October 5, 2006
he Zeppelin Company, the Luftschiffbau Zeppelin, produced its first rigid airship in 1900. The US government later contracted with the company to build several airships, including the Hindenburg, which was launched in March of 1936. The airship made ten roundtrip voyages between Germany and the United States before disaster struck.
Miller’s grandson and namesake, Frank Miller Hutchings, was on the last successful flight of the Zeppelin Hindenburg. The Hindenburg blew up while landing at Lakehurst, New Jersey on May 6, 1937. Thirty six died, including 13 passengers, 22 crewmen, and one civilian member of the crew. The day after the disaster, Hutchings was quoted in the Riverside Daily Press: "I, speaking as a passenger looking down upon the Lakehurst ground crew, know how horrible must have been those last few seconds of yesterday's mooring." He went on to say, "But, I feel sure that those who last night failed to reach the hangar would repledge their faith that the conquest of the air shall continue."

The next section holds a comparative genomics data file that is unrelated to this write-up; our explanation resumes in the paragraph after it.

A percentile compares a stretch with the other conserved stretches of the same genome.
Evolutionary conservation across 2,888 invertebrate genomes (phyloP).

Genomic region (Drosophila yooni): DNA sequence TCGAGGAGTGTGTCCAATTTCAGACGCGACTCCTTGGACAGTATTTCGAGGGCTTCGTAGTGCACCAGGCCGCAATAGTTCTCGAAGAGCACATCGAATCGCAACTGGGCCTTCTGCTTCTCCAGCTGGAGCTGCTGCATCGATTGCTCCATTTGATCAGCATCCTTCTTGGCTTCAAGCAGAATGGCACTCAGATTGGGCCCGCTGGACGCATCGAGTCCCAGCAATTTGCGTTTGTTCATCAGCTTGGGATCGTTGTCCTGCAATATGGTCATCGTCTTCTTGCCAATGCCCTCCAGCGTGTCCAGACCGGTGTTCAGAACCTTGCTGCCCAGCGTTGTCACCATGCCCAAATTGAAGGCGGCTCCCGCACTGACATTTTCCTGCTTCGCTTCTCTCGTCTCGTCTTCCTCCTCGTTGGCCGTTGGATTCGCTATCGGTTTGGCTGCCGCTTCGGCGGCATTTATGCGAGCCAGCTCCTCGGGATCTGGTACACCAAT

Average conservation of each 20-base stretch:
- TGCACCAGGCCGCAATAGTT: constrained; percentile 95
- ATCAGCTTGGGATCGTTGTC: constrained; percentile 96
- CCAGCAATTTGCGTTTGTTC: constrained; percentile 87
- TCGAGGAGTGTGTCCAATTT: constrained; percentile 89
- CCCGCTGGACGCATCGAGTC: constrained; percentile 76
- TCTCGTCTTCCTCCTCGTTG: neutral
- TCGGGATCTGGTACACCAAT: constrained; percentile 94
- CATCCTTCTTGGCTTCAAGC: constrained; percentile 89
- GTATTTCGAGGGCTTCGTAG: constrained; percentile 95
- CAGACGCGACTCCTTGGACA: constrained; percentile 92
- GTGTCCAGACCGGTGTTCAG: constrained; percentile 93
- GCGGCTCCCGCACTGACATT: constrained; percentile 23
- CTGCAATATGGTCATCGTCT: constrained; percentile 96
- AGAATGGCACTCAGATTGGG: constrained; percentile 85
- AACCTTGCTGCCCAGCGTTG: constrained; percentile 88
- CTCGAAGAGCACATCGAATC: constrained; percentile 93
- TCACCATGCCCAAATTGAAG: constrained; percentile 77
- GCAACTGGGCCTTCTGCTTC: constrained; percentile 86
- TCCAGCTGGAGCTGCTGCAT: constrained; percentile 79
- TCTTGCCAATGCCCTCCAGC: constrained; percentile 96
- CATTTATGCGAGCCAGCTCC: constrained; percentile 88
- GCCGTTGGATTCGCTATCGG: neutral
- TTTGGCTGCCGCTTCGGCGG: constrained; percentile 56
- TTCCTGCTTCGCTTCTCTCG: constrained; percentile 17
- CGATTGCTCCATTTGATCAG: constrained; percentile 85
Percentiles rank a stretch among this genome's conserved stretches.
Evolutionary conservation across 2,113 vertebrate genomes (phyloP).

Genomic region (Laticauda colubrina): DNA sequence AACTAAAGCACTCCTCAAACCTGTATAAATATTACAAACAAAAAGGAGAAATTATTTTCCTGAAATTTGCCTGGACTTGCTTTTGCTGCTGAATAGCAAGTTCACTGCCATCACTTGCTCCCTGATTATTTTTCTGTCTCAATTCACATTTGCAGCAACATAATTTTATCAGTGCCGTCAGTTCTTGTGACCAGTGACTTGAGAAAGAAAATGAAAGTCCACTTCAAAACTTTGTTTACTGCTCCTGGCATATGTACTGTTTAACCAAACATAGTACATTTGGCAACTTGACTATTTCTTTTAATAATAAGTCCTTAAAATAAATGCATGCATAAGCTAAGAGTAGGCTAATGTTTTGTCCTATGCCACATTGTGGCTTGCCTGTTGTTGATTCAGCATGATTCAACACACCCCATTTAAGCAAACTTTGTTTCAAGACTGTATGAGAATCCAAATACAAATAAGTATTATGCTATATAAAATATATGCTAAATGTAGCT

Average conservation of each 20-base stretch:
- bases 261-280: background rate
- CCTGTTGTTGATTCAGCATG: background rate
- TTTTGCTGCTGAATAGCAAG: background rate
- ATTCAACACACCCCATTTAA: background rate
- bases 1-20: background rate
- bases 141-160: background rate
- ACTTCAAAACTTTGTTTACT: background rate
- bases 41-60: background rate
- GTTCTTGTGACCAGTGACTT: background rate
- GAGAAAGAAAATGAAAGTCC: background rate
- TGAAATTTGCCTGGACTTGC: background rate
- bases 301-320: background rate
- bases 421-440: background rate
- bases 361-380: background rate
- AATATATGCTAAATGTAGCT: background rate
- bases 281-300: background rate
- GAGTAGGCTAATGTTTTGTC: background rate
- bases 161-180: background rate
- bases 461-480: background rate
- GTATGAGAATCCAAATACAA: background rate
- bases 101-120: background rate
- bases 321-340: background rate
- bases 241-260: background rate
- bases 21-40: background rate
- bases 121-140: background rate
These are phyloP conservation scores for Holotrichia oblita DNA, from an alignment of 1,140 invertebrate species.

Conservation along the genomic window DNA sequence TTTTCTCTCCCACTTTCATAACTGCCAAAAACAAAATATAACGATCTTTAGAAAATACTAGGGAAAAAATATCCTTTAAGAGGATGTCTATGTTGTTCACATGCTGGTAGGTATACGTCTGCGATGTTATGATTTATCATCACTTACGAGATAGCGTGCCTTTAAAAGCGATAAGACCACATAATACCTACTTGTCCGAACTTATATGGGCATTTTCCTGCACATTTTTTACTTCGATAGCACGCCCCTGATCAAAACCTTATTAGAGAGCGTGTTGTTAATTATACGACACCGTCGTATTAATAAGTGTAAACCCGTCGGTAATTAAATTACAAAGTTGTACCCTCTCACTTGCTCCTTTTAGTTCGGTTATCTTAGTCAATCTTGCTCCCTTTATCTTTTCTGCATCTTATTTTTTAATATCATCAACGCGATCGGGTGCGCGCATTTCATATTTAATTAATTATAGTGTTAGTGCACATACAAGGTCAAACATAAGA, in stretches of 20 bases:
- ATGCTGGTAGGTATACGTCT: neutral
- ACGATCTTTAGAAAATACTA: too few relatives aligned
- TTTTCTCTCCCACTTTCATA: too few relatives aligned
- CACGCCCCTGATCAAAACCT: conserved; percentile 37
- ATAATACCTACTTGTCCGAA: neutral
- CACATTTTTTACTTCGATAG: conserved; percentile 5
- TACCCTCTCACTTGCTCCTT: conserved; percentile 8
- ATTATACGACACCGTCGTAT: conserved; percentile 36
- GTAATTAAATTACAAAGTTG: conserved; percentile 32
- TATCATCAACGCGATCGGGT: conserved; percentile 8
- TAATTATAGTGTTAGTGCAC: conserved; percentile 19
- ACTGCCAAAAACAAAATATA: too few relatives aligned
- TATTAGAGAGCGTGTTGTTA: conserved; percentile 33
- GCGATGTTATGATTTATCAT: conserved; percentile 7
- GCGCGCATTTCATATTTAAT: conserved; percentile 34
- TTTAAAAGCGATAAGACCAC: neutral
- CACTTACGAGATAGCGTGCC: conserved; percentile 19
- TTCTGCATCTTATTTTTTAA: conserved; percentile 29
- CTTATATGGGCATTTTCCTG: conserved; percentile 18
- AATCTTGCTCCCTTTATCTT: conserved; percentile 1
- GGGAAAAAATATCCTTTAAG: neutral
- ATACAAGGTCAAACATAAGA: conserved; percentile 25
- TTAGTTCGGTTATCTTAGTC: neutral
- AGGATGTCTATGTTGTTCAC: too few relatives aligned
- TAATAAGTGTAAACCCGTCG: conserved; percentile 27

The Miller-Hutchings' family continued to pledge their own faith in the Zeppelin's conquest of the air; some items of interest from their collection include a Hindenburg travel brochure, a sample of Graf Zeppelin oil in a bottle, and a Zeppelin Hindenburg broach.